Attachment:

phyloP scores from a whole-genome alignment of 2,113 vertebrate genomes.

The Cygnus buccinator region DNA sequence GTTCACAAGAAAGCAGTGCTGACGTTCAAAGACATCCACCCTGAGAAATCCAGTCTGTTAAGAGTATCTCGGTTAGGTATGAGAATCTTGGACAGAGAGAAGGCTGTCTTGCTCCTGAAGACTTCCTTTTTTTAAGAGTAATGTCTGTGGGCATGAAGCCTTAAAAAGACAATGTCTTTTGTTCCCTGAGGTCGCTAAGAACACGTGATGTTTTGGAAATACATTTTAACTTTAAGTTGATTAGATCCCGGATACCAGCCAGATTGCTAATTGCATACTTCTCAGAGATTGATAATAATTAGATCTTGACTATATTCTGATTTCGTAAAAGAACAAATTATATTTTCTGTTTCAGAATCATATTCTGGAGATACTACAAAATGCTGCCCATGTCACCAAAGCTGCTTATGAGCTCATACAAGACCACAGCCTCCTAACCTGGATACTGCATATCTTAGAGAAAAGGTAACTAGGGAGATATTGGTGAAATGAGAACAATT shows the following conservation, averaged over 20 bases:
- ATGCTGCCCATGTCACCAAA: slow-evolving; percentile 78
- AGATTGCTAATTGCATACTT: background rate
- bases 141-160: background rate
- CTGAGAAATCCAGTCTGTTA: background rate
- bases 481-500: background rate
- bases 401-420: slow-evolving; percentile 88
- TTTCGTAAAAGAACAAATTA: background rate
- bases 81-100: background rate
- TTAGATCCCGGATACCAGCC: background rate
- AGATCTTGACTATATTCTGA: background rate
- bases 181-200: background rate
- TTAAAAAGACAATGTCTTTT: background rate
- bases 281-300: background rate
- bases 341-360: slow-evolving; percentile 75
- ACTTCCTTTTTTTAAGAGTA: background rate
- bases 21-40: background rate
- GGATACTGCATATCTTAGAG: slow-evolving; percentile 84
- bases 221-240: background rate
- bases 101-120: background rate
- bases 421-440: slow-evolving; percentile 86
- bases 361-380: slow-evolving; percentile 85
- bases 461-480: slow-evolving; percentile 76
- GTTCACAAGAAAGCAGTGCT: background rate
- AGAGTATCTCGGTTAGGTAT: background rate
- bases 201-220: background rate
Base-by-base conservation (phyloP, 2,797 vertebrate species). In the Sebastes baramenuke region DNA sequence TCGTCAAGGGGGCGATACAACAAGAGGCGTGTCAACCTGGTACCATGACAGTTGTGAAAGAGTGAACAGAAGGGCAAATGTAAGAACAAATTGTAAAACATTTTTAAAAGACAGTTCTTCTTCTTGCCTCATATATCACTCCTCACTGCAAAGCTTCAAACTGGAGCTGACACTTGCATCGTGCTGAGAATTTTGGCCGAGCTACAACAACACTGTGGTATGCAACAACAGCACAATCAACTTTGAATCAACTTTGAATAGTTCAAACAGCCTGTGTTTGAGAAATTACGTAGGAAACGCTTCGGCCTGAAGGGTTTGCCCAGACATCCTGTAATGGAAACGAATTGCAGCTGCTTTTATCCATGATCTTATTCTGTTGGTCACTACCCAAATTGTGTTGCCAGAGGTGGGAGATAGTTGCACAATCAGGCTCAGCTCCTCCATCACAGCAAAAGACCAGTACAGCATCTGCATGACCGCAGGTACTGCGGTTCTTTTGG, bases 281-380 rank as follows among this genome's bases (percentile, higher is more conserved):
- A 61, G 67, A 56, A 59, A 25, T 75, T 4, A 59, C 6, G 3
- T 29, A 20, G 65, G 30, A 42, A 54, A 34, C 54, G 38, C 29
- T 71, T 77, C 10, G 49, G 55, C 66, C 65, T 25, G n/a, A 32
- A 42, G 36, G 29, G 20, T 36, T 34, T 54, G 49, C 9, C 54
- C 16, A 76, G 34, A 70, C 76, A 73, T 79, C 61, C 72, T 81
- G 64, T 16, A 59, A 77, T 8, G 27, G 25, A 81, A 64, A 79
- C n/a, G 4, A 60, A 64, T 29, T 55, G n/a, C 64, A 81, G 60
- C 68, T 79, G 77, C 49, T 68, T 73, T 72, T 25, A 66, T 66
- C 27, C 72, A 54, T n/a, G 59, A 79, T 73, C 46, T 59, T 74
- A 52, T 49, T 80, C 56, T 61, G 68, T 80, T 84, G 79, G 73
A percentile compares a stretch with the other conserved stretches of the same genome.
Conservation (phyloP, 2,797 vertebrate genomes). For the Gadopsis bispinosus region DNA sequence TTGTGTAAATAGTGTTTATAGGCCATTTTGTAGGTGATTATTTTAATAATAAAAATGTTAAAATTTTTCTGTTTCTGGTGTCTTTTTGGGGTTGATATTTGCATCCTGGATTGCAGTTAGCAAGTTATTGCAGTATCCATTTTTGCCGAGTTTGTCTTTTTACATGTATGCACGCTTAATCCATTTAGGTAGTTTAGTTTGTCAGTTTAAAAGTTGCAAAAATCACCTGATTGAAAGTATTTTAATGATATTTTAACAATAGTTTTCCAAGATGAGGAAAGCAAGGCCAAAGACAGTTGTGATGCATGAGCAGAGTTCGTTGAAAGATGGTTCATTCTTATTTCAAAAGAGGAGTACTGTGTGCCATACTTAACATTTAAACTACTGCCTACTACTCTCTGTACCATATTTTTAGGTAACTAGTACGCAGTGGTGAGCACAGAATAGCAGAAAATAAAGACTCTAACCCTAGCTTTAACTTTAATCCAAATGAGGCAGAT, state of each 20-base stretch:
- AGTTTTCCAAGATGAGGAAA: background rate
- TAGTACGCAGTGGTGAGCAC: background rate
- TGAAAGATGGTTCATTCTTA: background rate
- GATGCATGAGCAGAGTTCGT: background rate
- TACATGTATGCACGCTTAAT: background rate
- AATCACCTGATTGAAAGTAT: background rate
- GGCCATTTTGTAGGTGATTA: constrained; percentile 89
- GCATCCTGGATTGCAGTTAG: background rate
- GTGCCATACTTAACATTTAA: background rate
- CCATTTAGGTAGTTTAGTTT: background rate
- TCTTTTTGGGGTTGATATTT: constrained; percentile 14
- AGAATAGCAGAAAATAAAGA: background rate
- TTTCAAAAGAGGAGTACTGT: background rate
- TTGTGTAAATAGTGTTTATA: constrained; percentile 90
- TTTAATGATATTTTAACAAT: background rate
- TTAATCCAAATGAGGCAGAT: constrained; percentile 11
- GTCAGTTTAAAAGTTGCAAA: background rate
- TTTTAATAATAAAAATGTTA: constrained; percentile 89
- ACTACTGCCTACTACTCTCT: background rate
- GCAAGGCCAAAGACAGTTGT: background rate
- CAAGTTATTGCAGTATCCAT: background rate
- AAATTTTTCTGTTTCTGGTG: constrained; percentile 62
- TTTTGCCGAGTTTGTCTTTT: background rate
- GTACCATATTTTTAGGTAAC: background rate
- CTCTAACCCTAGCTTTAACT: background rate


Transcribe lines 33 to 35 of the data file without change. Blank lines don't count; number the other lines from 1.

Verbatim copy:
- C 16, A 76, G 34, A 70, C 76, A 73, T 79, C 61, C 72, T 81
- G 64, T 16, A 59, A 77, T 8, G 27, G 25, A 81, A 64, A 79
- C n/a, G 4, A 60, A 64, T 29, T 55, G n/a, C 64, A 81, G 60